Mick Hitchcock is a biochemist and microbiologist specializing in the development of antiviral therapeutics. Hitchcock worked for more than 40 years in the biopharmaceutical industry and played a key role in developing ground-breaking HIV drugs.
Hitchcock most recently served as Senior Advisor to Gilead Sciences, the company that is currently working with global health authorities to respond to the novel coronavirus (COVID-19) outbreak through the appropriate use of the investigational drug remdesivir. Hitchcock helped to build Gilead into a successful biopharmaceutical company. The company also launched the drug Sovaldi, a hepatitis C treatment that can essentially cure most patients with few side effects.
Prior to his 26 years working at Gilead, Hitchcock spent 12 years at Bristol-Myers Squibb, and would later develop Viread with his former Bristol colleague, John Martin. Viread is a once-daily pill to treat HIV and was approved by the FDA in 2001. The development of this drug led to the “single-tablet regimen” concept for antiviral treatment, which now allows AIDS patients to effectively treat symptoms with ease.
In 2014, Hitchcock made a gift to the University to establish the Mick Hitchcock, Ph.D. Endowed Chair in Medical Biochemistry to further participate in the research of biochemistry. He also funded the Hitchcock Center for Chemical Ecology as well as the Mick Hitchcock Ph.D. Program for Visualizing Science. Hitchcock continues to support the University through generous contributions and received an Honorary Doctorate of Humane Letters in 2017. He currently serves as a member of the College of Science advisory council and Chair of the University Foundation.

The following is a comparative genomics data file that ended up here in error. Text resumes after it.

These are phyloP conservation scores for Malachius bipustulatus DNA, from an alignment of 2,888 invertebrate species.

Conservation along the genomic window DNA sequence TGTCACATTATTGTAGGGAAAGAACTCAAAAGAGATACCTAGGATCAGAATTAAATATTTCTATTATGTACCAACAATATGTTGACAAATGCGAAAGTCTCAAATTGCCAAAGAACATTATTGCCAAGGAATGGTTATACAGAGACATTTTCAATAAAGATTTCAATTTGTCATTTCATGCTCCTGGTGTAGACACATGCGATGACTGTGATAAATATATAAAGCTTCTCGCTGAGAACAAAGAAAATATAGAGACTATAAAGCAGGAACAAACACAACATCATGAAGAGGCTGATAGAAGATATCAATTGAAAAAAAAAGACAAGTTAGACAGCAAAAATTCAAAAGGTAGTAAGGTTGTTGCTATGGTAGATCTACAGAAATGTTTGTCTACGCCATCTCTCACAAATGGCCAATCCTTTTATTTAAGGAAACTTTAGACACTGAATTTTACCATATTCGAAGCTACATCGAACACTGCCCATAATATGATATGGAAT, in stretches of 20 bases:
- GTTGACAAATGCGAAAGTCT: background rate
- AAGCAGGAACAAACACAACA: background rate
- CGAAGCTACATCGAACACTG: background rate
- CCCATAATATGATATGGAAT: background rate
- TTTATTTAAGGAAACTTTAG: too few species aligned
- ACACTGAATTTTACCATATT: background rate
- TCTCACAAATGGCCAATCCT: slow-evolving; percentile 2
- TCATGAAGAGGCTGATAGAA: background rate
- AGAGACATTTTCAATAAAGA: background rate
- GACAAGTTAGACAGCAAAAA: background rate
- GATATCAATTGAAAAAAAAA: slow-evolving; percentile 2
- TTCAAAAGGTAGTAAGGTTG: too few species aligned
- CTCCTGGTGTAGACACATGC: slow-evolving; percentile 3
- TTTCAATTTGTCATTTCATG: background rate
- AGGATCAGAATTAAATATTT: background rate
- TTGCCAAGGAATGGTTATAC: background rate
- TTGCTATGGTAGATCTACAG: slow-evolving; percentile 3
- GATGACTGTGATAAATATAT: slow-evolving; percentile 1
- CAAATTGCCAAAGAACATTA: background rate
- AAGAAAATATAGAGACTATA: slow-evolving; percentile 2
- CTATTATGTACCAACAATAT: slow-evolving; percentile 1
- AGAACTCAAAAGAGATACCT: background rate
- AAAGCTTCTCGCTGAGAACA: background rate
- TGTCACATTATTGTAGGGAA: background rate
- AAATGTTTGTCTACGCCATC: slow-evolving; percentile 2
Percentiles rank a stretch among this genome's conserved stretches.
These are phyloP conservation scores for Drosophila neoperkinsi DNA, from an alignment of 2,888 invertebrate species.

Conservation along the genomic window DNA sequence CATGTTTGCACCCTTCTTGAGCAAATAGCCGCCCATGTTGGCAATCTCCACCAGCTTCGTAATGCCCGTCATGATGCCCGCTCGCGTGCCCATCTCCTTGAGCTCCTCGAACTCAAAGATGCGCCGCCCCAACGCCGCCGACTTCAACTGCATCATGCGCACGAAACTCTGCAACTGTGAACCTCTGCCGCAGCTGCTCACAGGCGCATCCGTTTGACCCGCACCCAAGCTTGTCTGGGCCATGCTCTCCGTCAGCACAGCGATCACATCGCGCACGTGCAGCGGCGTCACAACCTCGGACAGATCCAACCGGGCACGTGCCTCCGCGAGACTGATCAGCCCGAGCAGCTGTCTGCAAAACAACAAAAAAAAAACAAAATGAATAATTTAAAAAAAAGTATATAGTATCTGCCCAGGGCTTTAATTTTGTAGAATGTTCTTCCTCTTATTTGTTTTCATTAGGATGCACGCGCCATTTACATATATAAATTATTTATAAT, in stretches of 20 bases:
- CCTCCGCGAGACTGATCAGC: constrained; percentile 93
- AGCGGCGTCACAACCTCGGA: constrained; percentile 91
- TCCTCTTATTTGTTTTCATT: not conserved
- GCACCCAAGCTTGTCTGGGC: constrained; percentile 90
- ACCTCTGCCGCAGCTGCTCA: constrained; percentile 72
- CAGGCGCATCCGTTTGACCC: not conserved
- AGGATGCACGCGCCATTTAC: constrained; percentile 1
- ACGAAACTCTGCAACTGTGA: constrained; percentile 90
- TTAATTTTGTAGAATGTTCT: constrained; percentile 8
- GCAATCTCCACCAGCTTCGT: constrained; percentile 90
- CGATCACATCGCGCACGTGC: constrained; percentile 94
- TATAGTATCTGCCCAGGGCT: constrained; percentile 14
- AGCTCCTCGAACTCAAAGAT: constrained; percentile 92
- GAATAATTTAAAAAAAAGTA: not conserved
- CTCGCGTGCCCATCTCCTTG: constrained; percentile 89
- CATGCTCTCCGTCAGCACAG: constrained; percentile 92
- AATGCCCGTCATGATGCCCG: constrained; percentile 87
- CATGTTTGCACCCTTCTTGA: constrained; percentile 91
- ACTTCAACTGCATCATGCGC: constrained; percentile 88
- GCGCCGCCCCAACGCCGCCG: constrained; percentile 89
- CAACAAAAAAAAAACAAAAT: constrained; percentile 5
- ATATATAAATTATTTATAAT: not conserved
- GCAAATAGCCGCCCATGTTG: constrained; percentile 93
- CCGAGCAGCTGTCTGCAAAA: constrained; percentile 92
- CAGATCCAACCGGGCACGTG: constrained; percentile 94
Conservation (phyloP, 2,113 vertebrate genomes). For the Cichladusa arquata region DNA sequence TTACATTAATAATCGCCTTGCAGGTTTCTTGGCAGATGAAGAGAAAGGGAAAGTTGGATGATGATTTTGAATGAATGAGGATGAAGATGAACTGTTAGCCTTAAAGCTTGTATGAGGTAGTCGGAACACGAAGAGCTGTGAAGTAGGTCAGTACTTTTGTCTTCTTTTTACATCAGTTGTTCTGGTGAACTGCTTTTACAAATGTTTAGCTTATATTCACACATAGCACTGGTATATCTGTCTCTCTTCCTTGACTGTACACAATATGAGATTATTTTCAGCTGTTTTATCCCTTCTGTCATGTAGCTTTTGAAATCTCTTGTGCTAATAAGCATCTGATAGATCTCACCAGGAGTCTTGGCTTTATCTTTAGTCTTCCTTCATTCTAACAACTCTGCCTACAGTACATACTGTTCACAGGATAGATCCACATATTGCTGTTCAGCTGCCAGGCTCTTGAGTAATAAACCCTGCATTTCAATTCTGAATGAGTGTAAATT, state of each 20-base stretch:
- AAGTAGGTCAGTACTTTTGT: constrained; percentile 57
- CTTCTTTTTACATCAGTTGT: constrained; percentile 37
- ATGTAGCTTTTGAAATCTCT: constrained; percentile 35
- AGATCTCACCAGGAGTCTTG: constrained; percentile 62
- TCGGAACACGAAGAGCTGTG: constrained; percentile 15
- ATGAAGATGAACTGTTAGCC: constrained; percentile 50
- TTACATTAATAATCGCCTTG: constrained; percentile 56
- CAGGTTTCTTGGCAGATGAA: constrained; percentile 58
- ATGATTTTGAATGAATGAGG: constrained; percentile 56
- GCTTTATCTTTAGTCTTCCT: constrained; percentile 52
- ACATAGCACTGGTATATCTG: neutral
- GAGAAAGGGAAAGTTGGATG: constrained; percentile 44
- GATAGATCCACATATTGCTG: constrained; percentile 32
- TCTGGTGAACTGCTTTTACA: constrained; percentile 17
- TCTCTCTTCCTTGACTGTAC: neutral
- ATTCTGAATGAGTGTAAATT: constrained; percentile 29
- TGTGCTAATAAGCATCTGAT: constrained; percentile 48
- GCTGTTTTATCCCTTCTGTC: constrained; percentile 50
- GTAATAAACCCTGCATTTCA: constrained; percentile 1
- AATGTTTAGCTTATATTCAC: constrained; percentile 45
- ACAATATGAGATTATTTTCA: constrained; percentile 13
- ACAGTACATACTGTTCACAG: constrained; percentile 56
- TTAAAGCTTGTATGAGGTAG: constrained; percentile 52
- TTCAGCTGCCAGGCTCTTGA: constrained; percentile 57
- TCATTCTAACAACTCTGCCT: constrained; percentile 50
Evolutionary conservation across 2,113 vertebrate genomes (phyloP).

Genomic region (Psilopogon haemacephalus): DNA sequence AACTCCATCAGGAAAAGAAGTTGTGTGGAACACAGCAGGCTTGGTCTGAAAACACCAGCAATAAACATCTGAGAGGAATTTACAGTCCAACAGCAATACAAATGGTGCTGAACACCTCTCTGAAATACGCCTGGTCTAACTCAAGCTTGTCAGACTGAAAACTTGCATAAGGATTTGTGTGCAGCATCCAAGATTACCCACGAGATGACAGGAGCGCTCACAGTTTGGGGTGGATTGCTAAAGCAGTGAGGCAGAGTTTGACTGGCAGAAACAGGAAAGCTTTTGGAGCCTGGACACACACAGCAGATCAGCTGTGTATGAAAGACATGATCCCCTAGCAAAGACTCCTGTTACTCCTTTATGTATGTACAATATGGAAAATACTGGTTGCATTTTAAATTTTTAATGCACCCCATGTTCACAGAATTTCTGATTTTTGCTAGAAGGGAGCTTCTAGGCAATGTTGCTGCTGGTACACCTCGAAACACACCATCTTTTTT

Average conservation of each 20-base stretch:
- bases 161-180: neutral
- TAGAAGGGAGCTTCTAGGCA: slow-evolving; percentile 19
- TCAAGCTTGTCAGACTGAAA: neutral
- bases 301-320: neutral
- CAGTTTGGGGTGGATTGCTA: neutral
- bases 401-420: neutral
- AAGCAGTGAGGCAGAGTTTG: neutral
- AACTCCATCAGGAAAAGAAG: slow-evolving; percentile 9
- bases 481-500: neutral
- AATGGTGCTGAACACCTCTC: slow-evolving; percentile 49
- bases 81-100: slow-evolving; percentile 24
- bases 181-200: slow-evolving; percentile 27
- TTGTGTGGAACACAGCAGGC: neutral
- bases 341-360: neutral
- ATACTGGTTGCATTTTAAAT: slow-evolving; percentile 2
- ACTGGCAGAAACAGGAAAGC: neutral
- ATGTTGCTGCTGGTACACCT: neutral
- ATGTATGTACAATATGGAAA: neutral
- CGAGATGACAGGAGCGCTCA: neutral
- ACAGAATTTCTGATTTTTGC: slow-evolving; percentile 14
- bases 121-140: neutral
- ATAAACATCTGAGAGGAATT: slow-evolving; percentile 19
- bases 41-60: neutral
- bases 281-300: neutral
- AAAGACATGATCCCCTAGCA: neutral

Mick Hitchcock, a message to the College of Science Class of 2020
Let me start by congratulating you all on a successful journey through the University of Nevada, Reno and the College of Science that has culminated with you receiving your degree. It is a time to celebrate the accomplishment and the knowledge that has been gained, but it is also a time to look to the future and start to think about where it will lead. With the situation we currently find ourselves in, locked down by the SARS-CoV-2 virus, that future may feel uncertain. However, your education has primed you for just this moment—you are now scientists. Perhaps there is among you someone with a desire to work on a solution such as a vaccine or a drug to keep us safe and open for business the next time we have a major outbreak. Or perhaps you are interested in space travel—Elon Musk is keeping the dream going as we have all recently observed (Perhaps that is the way to escape the next pandemic?). Discoveries of such relevance to today’s challenges are a connected series of small steps, and are not made overnight! Scientists are providing the answers, and you are now joining their ranks. Your degree is more valuable than ever. How exciting is that!